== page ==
Your gut influences almost all aspects of your physiology and biology, from strengthening your immune system to regulating your metabolism and weight. The gut microbiome, a complex community of billions of bacteria and microorganisms that dwell in the large intestine, maintains your gut health. And your digestive system is the home of your gut microbiome. So for good gut health, you need to have good digestive health!
Data from the GI Alliance indicates that nearly 62 million Americans are diagnosed with digestive disorders each year. Multiple factors are responsible, including stress, fatigue, smoking, and diet. And if the diagnosis is diet-related, then it’s likely those individuals lack essential vitamins for digestive health.
What you eat affects your digestion. And, there are some key vitamins for digestive health that play a crucial role in keeping your stomach and gut running smoothly. This list is a broad outline of some good vitamins for digestion that can keep your gut healthy and happy.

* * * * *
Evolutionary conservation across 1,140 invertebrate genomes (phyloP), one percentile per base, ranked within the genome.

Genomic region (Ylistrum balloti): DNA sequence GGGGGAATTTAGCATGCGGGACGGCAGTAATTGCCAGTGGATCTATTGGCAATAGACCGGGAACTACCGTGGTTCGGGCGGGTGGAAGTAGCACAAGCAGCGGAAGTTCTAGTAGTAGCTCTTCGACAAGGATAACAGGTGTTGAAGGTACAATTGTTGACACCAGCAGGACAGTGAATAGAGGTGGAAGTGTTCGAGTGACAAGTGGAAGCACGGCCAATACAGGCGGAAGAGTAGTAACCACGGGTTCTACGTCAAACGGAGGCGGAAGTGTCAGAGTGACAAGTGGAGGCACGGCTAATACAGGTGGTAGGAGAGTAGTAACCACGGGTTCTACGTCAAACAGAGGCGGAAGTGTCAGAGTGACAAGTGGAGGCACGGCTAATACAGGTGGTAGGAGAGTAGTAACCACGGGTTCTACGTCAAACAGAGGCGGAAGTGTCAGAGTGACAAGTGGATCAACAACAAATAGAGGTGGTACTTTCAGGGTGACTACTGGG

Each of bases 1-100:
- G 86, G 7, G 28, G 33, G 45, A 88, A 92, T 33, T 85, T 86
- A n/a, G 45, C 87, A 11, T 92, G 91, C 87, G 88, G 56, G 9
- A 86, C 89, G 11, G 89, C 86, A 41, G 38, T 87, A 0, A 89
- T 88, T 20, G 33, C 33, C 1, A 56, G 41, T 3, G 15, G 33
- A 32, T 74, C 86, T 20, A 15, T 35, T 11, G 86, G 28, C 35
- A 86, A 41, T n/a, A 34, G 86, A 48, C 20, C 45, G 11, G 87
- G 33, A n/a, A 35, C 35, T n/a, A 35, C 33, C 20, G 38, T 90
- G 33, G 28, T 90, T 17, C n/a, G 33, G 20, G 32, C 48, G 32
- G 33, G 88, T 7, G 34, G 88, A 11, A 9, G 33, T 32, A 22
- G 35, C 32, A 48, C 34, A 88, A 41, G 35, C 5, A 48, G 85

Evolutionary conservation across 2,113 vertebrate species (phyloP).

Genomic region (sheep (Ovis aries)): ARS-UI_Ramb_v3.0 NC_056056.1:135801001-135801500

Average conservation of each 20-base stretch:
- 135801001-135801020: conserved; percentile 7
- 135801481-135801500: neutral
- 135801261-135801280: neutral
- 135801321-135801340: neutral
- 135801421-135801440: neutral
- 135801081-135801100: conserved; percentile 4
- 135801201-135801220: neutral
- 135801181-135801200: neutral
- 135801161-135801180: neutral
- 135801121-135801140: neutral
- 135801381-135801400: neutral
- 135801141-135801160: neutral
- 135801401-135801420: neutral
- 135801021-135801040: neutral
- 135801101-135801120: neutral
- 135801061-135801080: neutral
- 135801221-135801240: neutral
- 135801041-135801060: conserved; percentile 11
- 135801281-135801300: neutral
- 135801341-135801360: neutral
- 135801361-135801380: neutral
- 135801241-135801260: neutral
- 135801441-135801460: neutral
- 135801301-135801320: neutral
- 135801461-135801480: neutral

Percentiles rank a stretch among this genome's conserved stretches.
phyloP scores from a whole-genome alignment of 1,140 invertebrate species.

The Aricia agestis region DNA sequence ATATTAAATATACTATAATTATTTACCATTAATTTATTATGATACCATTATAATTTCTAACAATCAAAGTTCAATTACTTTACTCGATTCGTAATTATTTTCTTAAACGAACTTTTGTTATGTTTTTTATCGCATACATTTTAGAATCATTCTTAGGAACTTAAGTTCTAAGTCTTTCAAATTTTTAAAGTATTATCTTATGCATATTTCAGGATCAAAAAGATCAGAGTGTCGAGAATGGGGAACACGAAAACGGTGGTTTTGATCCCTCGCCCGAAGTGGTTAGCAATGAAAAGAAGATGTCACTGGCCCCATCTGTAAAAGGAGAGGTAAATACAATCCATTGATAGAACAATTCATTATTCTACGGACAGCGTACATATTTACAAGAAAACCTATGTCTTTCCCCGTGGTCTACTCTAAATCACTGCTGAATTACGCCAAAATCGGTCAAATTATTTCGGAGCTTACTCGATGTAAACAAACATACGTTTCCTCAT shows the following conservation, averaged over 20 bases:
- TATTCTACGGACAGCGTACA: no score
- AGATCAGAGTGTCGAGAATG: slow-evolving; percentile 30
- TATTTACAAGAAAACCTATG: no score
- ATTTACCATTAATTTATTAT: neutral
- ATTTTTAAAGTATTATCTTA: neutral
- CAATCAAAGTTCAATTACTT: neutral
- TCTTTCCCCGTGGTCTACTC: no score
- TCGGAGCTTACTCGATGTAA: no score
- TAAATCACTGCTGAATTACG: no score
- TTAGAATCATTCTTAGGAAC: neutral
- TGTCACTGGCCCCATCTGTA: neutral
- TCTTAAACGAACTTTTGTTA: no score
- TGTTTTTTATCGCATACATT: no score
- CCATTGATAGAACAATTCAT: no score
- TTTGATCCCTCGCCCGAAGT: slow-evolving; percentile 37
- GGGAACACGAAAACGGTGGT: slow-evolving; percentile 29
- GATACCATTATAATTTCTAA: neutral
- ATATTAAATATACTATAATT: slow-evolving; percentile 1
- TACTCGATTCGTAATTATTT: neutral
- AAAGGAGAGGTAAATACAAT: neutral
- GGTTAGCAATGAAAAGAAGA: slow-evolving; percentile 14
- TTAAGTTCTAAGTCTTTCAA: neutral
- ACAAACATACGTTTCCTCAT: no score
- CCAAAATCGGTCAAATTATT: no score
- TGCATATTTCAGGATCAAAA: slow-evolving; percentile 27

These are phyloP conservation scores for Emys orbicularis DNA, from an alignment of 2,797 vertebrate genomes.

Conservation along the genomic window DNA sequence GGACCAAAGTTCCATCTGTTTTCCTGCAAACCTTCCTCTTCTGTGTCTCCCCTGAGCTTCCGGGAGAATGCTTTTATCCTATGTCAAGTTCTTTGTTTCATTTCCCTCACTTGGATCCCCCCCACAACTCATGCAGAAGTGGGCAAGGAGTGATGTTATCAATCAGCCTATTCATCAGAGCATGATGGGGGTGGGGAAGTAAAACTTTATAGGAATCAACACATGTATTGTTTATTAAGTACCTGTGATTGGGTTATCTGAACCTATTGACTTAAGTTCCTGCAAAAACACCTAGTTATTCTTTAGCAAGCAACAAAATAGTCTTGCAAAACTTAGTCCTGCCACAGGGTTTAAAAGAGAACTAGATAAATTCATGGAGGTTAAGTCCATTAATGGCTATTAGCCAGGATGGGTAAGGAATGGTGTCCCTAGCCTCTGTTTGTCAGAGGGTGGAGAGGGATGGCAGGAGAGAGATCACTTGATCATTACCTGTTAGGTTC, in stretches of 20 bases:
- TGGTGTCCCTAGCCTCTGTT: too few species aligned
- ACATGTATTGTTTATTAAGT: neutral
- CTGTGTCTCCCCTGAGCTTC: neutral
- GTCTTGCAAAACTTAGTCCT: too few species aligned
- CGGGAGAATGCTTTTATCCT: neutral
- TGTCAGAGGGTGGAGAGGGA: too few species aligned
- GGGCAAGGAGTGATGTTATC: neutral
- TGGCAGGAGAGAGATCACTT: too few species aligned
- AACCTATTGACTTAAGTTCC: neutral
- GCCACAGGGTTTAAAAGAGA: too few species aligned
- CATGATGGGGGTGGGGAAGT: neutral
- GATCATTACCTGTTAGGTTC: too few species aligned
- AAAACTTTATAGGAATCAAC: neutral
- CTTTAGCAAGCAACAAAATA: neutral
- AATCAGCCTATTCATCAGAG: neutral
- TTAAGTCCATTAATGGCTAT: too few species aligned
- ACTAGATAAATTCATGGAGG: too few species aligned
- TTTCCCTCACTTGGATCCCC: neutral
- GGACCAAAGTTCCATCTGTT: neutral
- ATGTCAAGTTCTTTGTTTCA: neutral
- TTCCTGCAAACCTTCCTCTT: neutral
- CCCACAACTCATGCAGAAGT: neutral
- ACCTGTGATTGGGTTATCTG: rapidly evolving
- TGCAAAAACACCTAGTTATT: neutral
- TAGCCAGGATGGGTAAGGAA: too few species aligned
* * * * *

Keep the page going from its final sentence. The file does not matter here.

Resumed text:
Vitamin A helps maintain the gastrointestinal tract lining and feeds the mucosal tissue (this is the membrane that lines your gut), ensuring digestion is normal. When you don’t get enough Vitamin A, it gets harder for nutrients to pass through the intestinal lining, which can affect the structure of the gut microbiota.
Good sources of Vitamin A include:
- Orange-hued vegetables like carrots, pumpkin and sweet potatoes
- Kale and other dark leafy greens,
- Eggs, milk and soy milk
The “Sunshine Vitamin” is well-known to be an essential nutrient for healthy bones and teeth, but it is also one of the crucial vitamins for digestive health, since it improves and maintains a rich gut flora. Studies also indicate that Vitamin D supplementation could decrease the risk of colon cancer.
Studies show that a deficiency in Vitamin D can trigger autoimmune disorders since this alters the gut microbiome and the intestinal epithelial barrier. IBS (Irritable Bowel Syndrome) and Crohn’s Disease are disorders that often occur in individuals with low Vitamin-D levels.